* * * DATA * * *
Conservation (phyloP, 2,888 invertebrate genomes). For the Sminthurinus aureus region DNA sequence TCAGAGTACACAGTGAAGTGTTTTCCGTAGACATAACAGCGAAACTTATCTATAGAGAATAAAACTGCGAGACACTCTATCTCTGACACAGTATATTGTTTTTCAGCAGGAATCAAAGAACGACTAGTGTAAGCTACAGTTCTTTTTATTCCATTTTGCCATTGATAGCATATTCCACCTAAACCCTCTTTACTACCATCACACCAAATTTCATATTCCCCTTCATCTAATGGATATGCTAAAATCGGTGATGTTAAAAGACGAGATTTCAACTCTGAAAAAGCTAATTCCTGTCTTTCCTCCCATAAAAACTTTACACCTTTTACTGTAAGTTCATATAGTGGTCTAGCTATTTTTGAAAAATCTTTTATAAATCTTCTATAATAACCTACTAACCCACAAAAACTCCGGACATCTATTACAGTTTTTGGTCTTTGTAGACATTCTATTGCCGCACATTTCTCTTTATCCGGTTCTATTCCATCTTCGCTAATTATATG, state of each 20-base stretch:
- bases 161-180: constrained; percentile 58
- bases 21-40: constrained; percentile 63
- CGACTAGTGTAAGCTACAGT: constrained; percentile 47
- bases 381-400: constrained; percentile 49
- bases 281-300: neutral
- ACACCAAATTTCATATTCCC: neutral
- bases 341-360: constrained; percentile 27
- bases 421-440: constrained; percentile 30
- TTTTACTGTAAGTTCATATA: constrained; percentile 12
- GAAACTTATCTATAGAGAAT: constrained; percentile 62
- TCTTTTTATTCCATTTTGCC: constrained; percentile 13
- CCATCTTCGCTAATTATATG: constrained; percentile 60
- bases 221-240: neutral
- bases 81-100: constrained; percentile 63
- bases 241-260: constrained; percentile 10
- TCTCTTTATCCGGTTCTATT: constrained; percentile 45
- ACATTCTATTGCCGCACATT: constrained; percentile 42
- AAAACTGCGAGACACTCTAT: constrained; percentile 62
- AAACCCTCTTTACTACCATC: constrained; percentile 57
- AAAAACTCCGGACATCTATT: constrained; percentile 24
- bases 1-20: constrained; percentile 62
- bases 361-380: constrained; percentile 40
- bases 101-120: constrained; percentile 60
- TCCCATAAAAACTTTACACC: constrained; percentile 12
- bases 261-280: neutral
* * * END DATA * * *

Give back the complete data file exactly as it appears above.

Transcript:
Conservation (phyloP, 2,888 invertebrate genomes). For the Sminthurinus aureus region DNA sequence TCAGAGTACACAGTGAAGTGTTTTCCGTAGACATAACAGCGAAACTTATCTATAGAGAATAAAACTGCGAGACACTCTATCTCTGACACAGTATATTGTTTTTCAGCAGGAATCAAAGAACGACTAGTGTAAGCTACAGTTCTTTTTATTCCATTTTGCCATTGATAGCATATTCCACCTAAACCCTCTTTACTACCATCACACCAAATTTCATATTCCCCTTCATCTAATGGATATGCTAAAATCGGTGATGTTAAAAGACGAGATTTCAACTCTGAAAAAGCTAATTCCTGTCTTTCCTCCCATAAAAACTTTACACCTTTTACTGTAAGTTCATATAGTGGTCTAGCTATTTTTGAAAAATCTTTTATAAATCTTCTATAATAACCTACTAACCCACAAAAACTCCGGACATCTATTACAGTTTTTGGTCTTTGTAGACATTCTATTGCCGCACATTTCTCTTTATCCGGTTCTATTCCATCTTCGCTAATTATATG, state of each 20-base stretch:
- bases 161-180: constrained; percentile 58
- bases 21-40: constrained; percentile 63
- CGACTAGTGTAAGCTACAGT: constrained; percentile 47
- bases 381-400: constrained; percentile 49
- bases 281-300: neutral
- ACACCAAATTTCATATTCCC: neutral
- bases 341-360: constrained; percentile 27
- bases 421-440: constrained; percentile 30
- TTTTACTGTAAGTTCATATA: constrained; percentile 12
- GAAACTTATCTATAGAGAAT: constrained; percentile 62
- TCTTTTTATTCCATTTTGCC: constrained; percentile 13
- CCATCTTCGCTAATTATATG: constrained; percentile 60
- bases 221-240: neutral
- bases 81-100: constrained; percentile 63
- bases 241-260: constrained; percentile 10
- TCTCTTTATCCGGTTCTATT: constrained; percentile 45
- ACATTCTATTGCCGCACATT: constrained; percentile 42
- AAAACTGCGAGACACTCTAT: constrained; percentile 62
- AAACCCTCTTTACTACCATC: constrained; percentile 57
- AAAAACTCCGGACATCTATT: constrained; percentile 24
- bases 1-20: constrained; percentile 62
- bases 361-380: constrained; percentile 40
- bases 101-120: constrained; percentile 60
- TCCCATAAAAACTTTACACC: constrained; percentile 12
- bases 261-280: neutral